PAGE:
Mexican official says new lawsuit against US gunmakers is on the way

AP Photo/Lisa Marie Pane

There’s no reason to believe the outcome will be any different than the first lawsuit that the administration of Andrés Manuel López Obrador brought against U.S. gun makers; a dismissal of the case long before it ever reached trial. Still, with AMLO’s cartel strategy of “hugs, not bullets” resulting in even more cartel violence, it’s no surprise that he and other officials are trying to distract from their own failures by pinning the blame on the US firearms industry.

Foreign Minister Marcelo Ebrard told the Mexican Senate on Wednesday that the government’s next lawsuit will be filed in the border state of Arizona, though he didn’t say whether any gun control groups will be a part of this new effort as they were the first time around.

During his speech on Wednesday, Ebrard referred to a bipartisan package of gun safety measures passed by the U.S. Congress and signed into law by President Joe Biden in June. The law blocks gun sales to those convicted of abusing unmarried intimate partners and cracks down on gun sales to purchasers convicted of domestic violence.

“Illicit arms trafficking is already a crime in the United States,” Ebrard said.

“You have to start establishing criminal responsibilities because the companies that are selling these weapons in these counties (in Arizona), which are very few, of course they know where those weapons are going,” he added, but did not specify which companies he was referring to.

Ebrard makes it sound as if there are no laws whatsoever governing gun sales from licensed firearms retailers, even though border state gun dealers not only have to follow the long list of federal regulations surrounding firearm transfers, but even have special requirements placed on them like reporting multiple sales of modern sporting rifles to the ATF.

Frankly, if he really wants to talk about establishing criminal responsibilities, I’d say he should start much closer to home and crack down on the graft, corruption, and theft within the Mexican armed forces.

Mexico has just one firearm retailer in the entire country. That’s in the heart of Mexico City and is encamped in the middle of a military base. Still, guns are being recovered and it turns out that Mexico’s military is a source. Mexico’s Army is losing approximately 30percent of their firearms purchased from U.S. manufacturers. Those firearms are being recovered in crime scenes across the country. Firearms manufactured in the United States and sold lawfully through military contracts aren’t the only ones. Other firearms from manufacturers based in Australia, Belgium, Germany, Italy, Romania and Spain are also being recovered at crime scenes.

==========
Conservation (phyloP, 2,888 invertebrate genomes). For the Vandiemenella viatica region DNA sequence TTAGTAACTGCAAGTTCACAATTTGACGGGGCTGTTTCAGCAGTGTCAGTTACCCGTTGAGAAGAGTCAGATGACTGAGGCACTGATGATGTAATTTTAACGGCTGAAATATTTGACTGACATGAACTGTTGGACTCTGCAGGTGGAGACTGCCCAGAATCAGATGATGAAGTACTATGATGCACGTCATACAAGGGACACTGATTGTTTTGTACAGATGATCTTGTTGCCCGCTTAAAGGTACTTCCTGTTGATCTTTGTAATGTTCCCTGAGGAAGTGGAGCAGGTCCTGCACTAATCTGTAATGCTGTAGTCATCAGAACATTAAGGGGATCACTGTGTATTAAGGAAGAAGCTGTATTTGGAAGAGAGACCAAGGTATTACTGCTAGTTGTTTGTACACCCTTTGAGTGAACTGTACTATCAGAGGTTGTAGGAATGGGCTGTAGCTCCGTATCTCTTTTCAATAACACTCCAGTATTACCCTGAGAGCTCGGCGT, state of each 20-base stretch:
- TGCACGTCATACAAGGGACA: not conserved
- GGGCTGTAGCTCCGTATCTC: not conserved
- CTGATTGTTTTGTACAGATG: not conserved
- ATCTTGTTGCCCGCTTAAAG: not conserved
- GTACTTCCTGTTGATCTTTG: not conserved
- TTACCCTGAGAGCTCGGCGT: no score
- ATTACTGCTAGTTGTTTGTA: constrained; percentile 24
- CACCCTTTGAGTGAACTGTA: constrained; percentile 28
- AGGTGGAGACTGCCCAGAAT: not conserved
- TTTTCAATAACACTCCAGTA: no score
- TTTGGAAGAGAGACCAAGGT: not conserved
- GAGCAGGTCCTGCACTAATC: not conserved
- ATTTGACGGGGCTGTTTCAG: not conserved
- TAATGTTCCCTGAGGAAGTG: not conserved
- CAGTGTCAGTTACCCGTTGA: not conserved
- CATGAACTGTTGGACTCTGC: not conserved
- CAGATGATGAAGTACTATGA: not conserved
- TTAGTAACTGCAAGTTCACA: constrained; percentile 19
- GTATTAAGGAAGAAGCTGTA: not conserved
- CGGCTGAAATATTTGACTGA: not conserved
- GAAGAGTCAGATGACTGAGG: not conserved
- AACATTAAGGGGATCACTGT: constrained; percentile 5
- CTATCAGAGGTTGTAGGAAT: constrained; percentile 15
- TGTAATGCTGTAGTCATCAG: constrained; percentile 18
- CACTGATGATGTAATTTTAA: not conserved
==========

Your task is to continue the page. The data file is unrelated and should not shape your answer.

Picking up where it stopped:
The fact that these firearms are being “lost” by the Mexican Army is worth noting, since it is only the Mexican Army that can purchase these firearms.

The report of these firearms going missing came from Mexican journalist Carlos Loret De Mola and was reported by Breitbart. That report also indicated that it is only the Mexican Army that can sell firearms and that an office called CENAPI, that resides within that of the Mexican Attorney General Alejandro Gertz Gomez, tracks firearms recovered at crime scenes but Loret De Mola claims that information is being suppressed because of Mexico’s pending lawsuit against U.S. manufacturers. CENAPI reportedly denied Loret De Mola’s request for information about recovered firearms in what is being termed as a way to cover up the Mexican Army’s role in gun trafficking.

Ebrard, of course, never mentioned the theft of military arms in his speech to the Mexican Senate. Why would he? This is about blaming American gun makers for the failures of Mexico’s government and for the actions of violent cartel members, not accepting responsibility for the abysmal failures of AMLO’s “hugs, not bullets” strategy.

Attackers gunned down a mayor, his father and 16 other people in the southern Mexico state of Guerrero on Wednesday, authorities said.

State Attorney General Sandra Luz Valdovinos told Milenio television late Wednesday that 18 people were killed and two were wounded in the town of San Miguel Totolapan. Among the dead were Mayor Conrado Mendoza and his father, a former mayor of the town, she said. Two additional people were wounded.

Images from the scene showed a bullet-riddled city hall.

Later Wednesday, in the neighboring state of Morelos, a state lawmaker was shot to death in the city of Cuernavaca south of Mexico City.

While attacks on public officials are not uncommon in Mexico, these come at a time when the security strategy of President Andrés Manuel López Obrador is being sharply debated. The president has placed tremendous responsibility on the armed forces rather than civilian police for reining in Mexico’s persistently high levels of violence.

That would be the same armed forces that are “losing” almost a third of its weapons, by the way, though one of the reasons why Obrador shifted the primary responsibility to the military is because Mexico’s police forces are also rife with corruption and have their own problems with guns disappearing.

Honestly, maybe it’s time for the firearms industry to deploy the Barrett Option. After the state of California banned the civilian possession of .50 caliber rifles, Barrett Manufacturing’s Ronnie Barrett decided that his company would no longer sell or service any of their .50 BMGs to any California law enforcement agency. If the government in Mexico wants to blame U.S. gunmakers for cartel violence while failing to control the weapons under government control, then perhaps these companies should inform the Obrador administration that they will no longer be selling any arms or ammunition to the Mexican military or law enforcement; at least not until it can demonstrate that the guns delivered to Mexico’s military will not end up in the hands of the drug cartels.